Blue is the Warmest Colour: The 2013 Palme d’Or-winning queer love story is considered one of the best films of that year. Starring Lea Seydoux and Adele Exarchopoulos, this French film is the story of two women and their bond from their teen years through to adulthood.
Umberto D.: A classic of the Italian neorealist movement, Vittorio De Sica’s 1952 movie is the story of a poor, retired government worker who is about to be evicted from his rental unit.
Mon Oncle: French comedy filmmaker Jacques Tati was a huge fan of Buster Keaton and that love of slapstick comedy is threaded through all of his works, including Mon Oncle, which in addition to being hilarious is also a scathing critique on modernity.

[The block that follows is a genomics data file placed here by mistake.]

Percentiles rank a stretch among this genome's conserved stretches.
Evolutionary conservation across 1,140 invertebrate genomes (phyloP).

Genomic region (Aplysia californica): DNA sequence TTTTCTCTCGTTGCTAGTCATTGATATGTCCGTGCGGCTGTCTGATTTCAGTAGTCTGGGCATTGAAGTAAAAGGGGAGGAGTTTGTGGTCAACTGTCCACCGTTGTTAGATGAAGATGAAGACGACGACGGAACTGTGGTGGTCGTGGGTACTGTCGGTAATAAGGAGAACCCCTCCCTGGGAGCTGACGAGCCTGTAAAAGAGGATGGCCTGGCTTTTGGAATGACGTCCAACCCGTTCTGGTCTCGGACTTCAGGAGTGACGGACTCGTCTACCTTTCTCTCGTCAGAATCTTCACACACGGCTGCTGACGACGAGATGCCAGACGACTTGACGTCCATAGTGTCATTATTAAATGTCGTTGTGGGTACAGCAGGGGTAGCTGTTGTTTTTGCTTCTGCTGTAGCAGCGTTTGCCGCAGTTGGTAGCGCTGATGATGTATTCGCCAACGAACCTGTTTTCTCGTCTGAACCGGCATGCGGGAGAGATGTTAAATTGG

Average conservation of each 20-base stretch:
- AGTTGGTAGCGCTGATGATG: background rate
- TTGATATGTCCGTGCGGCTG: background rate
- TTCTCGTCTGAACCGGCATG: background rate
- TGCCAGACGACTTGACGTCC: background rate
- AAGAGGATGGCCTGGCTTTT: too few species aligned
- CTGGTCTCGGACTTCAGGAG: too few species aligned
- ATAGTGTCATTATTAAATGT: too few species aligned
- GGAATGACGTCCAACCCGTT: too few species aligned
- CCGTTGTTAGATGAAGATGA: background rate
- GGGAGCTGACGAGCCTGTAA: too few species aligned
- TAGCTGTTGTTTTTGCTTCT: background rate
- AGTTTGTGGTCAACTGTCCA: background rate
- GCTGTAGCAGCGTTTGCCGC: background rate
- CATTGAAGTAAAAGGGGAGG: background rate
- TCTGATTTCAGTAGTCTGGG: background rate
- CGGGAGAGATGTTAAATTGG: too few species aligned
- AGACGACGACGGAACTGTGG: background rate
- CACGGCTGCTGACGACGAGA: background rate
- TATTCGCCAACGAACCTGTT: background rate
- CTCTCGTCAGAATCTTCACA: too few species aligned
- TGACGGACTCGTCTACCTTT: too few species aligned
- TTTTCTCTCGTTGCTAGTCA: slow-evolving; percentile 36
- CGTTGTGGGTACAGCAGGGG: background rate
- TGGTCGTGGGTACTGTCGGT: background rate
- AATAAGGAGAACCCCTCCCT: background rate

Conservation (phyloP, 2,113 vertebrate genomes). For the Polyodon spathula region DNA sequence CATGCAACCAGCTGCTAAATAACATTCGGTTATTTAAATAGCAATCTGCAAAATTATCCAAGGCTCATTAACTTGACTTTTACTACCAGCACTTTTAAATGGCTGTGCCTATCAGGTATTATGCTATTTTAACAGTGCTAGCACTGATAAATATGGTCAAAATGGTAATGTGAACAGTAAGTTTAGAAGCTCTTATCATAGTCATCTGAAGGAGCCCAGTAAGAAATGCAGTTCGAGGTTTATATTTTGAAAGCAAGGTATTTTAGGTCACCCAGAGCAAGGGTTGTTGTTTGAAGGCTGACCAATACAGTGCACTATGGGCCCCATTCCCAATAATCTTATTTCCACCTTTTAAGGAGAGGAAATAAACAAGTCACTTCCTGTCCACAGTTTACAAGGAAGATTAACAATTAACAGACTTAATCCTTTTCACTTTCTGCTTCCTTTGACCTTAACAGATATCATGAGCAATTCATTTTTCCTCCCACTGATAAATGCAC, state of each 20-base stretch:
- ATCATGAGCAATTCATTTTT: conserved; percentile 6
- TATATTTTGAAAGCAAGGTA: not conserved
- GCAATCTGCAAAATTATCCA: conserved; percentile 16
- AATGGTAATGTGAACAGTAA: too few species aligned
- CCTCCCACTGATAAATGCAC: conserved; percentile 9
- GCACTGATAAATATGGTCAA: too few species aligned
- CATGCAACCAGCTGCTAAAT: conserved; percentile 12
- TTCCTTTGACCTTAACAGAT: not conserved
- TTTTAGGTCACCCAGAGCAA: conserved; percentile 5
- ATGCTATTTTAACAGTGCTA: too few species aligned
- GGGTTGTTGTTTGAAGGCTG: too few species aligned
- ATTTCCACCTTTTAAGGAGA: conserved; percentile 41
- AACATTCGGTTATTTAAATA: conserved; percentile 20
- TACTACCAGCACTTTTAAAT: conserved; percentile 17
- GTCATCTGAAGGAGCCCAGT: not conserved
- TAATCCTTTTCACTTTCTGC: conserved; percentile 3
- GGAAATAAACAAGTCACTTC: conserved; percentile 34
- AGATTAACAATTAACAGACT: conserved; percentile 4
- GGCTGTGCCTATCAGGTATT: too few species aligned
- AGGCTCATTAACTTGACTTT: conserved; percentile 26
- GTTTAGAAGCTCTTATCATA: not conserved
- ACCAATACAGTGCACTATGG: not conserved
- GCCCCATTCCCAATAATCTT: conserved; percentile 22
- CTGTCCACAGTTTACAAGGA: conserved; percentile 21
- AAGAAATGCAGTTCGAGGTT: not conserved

You Were Never Really Here: Maybe you think Joaquin Phoenix was amazing in Joker, but the foundations of that performance was laid in Lynne Ramsey’s psychological thriller where Phoenix plays a traumatised and violent mercenary who’s hired to recover a kidnapped girl.
Carol: Todd Haynes’ adaptation of Patricia Highsmith’s The Price of Salt is a sensual and urgent love story between two women – one a glamorous older woman (Cate Blanchett) and the other an aspiring photographer working in a department store (Rooney Mara).
The Wolfpack: This fascinating documentary by Crystal Moselle reveals the story of seven children homeschooled by their parents in their small New York City apartment. The kids had effectively been locked inside but everything changed when one of them decides to go for a walk.